1 (edited by anystupidname 2008-10-24 22:05:26)

Topic: Enhancement suggestion (extended<>primary)

The ability to convert an extended partition to primary (and vice versa?)

First and foremost, I would like to be clear that I think Gparted is awesome and you guys are doing an excellent job. Thank you!

I suspect this just isn't something that has to be done very often or was just omitted for another reason? I recently had to do something I'd never had to do before because of something really strange that happened with an XP/NTFS partition. I suspect it had something to do with a USB thumb drive partitioning utility but I'm not sure. Somehow the the system partition got transformed into an extended volume but XP still thought it should be the boot volume even though it is incapable of booting from that. The second partition on the drive at the time was stupidly designated the system volume by XP. I sort of "jumpstart" booted the system from a floppy for a while which got annoying quick. Anything I tried with recovery console, manually editing boot.ini and setting partition active didn't work. So I was disappointed to be forced to use a copy of Partition Tragic 8.05 which will let you convert extended<>primary... I didn't see a way to do this with the Gparted LiveCD which has never failed me before.

2 (edited by cmdr 2008-11-07 02:19:49)

Re: Enhancement suggestion (extended<>primary)

converting an extended partition to a primary is very easy, . . . if there are no logical volumes inside ( = only unallocated space) or one logical volume (all available space) at maximum : you only have to set the partitionID in its partition table at MBR from 0x0F (for "extended") to 0x07 ( for NTFS) or 0x0C (for FAT32). If there was more than one logical volume in the extended partition, you loose them all. This procedure works also vice-versa, which might have happened accidentally in your case. With Linux program "fdisk" you can hassle-free set the partition ID to whatever you want.  "fdisk" always demands to delete the partition before, but if you write down its boundaries before and reset them afterwards, you don't loose its content (one volume only !). To change the partitionID ( not to "extended" ) is an usual way to hide partitions from Windows during complex multiboot installations.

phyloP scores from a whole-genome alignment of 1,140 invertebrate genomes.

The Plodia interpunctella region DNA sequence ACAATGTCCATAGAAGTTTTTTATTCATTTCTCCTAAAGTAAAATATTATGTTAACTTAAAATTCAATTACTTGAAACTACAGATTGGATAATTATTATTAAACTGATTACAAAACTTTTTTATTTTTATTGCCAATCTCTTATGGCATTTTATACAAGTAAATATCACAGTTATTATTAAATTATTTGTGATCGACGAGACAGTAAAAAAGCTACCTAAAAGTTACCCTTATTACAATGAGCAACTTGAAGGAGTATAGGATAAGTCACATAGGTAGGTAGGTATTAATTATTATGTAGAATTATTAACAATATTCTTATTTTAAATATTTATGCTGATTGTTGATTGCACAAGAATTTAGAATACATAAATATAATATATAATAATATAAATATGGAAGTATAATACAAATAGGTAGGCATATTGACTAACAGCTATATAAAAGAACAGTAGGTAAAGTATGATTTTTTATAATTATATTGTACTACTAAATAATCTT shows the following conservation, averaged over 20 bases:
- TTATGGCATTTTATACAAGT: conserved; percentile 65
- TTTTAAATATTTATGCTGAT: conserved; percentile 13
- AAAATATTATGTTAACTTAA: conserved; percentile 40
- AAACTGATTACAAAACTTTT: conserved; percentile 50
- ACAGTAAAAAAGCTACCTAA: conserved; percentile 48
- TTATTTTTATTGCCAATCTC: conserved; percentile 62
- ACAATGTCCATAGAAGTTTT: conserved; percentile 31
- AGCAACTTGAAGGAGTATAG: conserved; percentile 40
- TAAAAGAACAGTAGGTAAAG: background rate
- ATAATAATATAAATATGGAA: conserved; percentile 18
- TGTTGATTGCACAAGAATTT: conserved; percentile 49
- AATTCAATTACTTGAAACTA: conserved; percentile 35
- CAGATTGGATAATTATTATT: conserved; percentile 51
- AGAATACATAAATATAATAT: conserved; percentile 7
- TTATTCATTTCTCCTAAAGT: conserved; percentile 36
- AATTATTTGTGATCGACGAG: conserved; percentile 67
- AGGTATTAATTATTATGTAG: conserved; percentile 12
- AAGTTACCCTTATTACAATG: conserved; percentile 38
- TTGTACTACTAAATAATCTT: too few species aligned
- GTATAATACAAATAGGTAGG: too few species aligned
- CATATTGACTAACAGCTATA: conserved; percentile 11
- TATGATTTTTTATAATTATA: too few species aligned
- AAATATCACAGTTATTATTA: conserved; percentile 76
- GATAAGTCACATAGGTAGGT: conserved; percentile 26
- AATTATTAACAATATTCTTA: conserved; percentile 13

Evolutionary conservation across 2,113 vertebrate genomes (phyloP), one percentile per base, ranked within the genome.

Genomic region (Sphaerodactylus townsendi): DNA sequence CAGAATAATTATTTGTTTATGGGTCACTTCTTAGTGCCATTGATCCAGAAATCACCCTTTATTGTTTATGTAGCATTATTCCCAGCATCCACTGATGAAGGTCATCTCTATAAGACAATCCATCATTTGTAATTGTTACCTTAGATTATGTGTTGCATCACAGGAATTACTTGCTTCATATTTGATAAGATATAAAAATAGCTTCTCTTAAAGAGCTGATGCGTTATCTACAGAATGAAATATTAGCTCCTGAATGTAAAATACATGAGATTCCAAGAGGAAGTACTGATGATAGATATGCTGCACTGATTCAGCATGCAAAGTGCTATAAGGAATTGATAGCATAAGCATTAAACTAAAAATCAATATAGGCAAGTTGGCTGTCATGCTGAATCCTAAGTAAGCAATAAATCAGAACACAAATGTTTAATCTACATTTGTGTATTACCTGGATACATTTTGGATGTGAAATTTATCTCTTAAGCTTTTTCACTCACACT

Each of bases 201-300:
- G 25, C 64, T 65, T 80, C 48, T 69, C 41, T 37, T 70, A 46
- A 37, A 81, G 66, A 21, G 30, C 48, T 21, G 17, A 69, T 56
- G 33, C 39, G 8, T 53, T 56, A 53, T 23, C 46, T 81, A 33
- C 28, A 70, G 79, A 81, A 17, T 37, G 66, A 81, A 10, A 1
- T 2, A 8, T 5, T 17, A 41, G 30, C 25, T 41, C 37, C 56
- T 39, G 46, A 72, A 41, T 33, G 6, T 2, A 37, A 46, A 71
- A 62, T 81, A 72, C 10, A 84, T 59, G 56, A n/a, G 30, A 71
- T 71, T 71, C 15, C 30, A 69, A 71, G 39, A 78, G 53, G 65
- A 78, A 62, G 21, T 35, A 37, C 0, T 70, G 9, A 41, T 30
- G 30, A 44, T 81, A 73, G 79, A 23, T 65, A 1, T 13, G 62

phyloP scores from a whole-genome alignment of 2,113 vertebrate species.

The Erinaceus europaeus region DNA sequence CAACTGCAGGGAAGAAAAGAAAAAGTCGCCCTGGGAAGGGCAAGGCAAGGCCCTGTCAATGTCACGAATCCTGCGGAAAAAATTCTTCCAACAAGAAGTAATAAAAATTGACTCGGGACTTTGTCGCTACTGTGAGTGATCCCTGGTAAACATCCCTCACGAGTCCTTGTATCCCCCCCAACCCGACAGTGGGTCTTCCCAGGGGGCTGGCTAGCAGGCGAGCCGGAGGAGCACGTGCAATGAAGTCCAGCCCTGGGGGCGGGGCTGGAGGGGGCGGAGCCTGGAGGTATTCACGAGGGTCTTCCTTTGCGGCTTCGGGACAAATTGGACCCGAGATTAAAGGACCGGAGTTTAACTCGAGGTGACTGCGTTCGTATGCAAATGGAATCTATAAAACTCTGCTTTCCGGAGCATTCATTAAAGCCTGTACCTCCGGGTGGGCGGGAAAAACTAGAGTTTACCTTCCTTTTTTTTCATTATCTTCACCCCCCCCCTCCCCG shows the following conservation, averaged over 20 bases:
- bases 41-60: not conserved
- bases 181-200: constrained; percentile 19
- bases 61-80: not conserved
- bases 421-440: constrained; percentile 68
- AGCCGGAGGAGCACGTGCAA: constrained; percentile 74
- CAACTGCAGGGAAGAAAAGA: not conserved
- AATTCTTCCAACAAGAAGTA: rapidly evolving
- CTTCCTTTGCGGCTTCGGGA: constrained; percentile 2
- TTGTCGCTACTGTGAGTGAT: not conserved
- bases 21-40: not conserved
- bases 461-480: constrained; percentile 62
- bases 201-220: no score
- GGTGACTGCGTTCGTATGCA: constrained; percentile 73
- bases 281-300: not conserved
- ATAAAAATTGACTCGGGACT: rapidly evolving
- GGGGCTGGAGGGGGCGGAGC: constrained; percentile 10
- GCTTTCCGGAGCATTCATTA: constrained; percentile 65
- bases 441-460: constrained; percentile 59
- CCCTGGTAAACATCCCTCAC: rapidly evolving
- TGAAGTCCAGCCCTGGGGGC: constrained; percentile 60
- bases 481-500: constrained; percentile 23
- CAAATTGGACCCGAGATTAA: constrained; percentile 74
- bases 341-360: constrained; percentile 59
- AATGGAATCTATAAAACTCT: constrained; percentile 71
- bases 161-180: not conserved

Note: If the extended partition was regularly created, the first block contains an extended drive record, which only has two entries similar to the MBR partition tables. The first one indicates the location, where the Volume Boot Record of the first logical drive resides (always 63 blocks ahead), the second one contains the place, where the next drive record is located, thus forming a chain. So if you want to convert a single extended logical drive to a primary, you have to add 63 blocks to the end of the precedent primary, to have the correct starting point for the new primary partition. Moreover the block counting for each Volume Boot Record starts with 63(0x3F), so that the indicated drive parameters in Volume Boot Record have to be corrected, too. Maybe if you use "checkdisk /f" under Windows or GParted's check option, the latter correction is done automatically (I didn't test it yet).


Re: Enhancement suggestion (extended<>primary)

I have the same problem.
Due to reallocation of one hard drive, I changed its usage to be whole MS drive. But the problem lies now in the posibility to boot from logical partition at extended part of drive without any primary partition. It would be nice to have this thing in the GUI.

MBR is not operated by GParted for now?

I will try cmdr solution by direct access.


Re: Enhancement suggestion (extended<>primary)


Booting from a logical drive on an extended partition is not possible under Windows. BIOS is only looking for primary partitions. If there is no bootflag available, your machine will NOT start. It is also not possible to have an extended partition alone, because such a drive would NEVER boot.

Having a working Windows system on an extended drive, however, is possible under certain circumstances. For W2K / XP / Vista you must have NTLDR/BOOTMGR on a bootable primary partition or use e.g "GRUB" as bootmanager. Since the drive letter of the Windows drive is not changeable after complete installation, you HAVE TO install it on its choosen location. This is not directly possible on an extended drive ! But if you stop installation on a primary partition, before it reboots for the second last time ( indicated by a countdown ), copy the whole content of this "auxillary" location to the wanted extended drive, copy NTLDR/BOOTMGR to the bootable primary drive, adapt BOOT.INI, resp. recover BOOTMGR by its repair console, reboot and let it finish its installation ...  the work is done !


Re: Enhancement suggestion (extended<>primary)

Thanks for share solution....